Since the widespread rise in the popularity of digital publishing, literally dozens of different devices for e-reading flooded a market that cannot seem to get enough of screen-based reading. It wasn’t long before ebook lending libraries appeared, followed closely by libraries that actually loan out the e-reader device to patrons who don’t own compatible hardware that will enable them to borrow ebooks.
Now, according to an article by Chris Walters posted at Teleread.com, some university presses are renting out ebooks to give college students an opportunity to enjoy an affordable solution to rising costs of higher education. Walters states, “so far, none of the presses are making much money with ebook rentals, but the real goal is to help get books into the hands of students who can’t afford to buy them, as well as to get students to start thinking of ebooks as a viable option.”
By giving students the opportunity to test-drive digital textbooks, more and more colleges and universities may respond to positive feedback from students who have utilized digital texts and therefore extend their programs into a broader base of ebooks or buy college essays online. While many university presses have adopted a variety of pricing models, each brings the goal of allowing students to use the digital edition for a set amount of time based on a financial scale.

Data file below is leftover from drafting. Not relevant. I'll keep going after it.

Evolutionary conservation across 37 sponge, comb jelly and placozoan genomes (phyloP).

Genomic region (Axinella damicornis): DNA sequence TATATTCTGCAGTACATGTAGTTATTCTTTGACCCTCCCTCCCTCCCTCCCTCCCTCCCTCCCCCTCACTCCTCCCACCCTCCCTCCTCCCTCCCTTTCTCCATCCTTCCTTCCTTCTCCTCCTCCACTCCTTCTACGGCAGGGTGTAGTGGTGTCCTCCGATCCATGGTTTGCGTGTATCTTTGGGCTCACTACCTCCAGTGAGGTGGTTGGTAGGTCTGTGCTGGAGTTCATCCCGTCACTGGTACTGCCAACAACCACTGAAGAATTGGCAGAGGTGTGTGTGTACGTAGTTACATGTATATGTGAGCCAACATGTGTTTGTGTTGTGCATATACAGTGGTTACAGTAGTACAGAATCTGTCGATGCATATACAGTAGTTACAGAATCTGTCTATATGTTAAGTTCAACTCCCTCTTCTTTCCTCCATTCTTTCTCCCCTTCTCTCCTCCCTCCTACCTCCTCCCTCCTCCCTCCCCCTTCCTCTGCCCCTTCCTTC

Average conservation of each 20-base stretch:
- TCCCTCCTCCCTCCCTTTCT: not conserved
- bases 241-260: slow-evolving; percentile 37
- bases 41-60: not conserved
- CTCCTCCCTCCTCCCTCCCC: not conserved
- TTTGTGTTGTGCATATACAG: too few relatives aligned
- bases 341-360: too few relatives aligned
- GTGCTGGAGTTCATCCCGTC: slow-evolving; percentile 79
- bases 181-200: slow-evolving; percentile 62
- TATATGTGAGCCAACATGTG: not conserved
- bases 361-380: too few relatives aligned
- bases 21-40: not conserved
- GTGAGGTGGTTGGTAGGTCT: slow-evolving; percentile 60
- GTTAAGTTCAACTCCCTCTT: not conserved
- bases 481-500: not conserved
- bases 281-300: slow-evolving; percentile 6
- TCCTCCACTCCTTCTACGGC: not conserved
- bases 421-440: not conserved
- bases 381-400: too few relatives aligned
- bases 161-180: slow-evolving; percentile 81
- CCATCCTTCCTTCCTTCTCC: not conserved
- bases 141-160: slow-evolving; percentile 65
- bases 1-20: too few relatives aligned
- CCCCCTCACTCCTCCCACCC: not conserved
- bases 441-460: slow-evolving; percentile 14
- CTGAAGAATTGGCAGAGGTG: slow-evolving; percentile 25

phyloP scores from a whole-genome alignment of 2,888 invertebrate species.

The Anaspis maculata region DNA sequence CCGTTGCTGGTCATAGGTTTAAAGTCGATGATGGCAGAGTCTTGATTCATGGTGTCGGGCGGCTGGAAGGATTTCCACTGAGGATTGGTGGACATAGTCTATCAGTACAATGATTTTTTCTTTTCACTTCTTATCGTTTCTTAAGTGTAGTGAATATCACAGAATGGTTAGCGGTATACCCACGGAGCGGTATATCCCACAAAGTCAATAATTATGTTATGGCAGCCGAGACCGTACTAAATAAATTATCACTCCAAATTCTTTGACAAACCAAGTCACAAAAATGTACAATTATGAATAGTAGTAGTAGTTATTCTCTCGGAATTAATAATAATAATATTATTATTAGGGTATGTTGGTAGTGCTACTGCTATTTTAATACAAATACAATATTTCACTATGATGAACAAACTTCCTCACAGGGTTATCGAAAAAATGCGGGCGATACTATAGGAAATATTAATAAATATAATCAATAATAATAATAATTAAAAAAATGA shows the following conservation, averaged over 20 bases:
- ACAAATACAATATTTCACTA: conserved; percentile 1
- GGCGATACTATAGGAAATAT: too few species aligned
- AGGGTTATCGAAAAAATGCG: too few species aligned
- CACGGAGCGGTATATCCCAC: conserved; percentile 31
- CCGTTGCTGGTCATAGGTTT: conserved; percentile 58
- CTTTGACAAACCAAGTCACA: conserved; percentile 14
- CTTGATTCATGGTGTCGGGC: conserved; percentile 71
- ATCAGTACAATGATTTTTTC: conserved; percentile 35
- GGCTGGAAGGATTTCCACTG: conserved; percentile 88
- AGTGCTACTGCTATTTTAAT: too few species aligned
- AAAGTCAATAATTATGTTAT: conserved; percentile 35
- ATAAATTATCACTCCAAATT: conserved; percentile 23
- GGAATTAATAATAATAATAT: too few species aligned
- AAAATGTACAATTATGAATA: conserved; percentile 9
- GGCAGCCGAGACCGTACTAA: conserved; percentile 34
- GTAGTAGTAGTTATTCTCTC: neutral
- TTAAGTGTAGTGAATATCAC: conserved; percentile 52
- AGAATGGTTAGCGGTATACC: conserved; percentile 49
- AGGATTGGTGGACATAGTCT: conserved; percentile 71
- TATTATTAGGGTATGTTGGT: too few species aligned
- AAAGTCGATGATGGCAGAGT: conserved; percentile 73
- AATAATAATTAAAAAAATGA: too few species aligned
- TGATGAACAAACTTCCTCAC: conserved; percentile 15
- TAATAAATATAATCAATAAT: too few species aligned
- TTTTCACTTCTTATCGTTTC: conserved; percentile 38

“Some presses, such as Iowa, set the rental period — 120 days for a $10 flat fee — to correspond with the length of a semester. Others offer shorter-term options and variable pricing. The Michigan press, for instance, lets students rent an e-book for 30 days at 40 percent of the full e-book price, or for 180 days at 75 percent of the full price,” according to an article by Steve Kolowich for Inside Higher Ed.
The textbook world has already touted the benefits of e-textbooks in terms of the greater search capability and interactive nature of the books, but this is the first time anyone has been bold enough to address what is really on the minds of the student-consumer: price. It will be interesting to watch this trend and see how it affects the university presses in terms of being able to continue to offer the same content in such an affordable model.
“The extent to which e-book rentals will become a mainstream way of getting course materials remains to be seen. And from a business perspective, offering temporary e-book rentals only makes sense if only a small proportion of customers buy that way — or if the same customers end up buying e-books at full price. If everybody chose to rent, the presses would lose money,” adds Kolowich. And while this idea seems to have the interests of the students at heart, the ultimate test will be to see how long the textbook publishers can stay afloat while practically giving away their titles.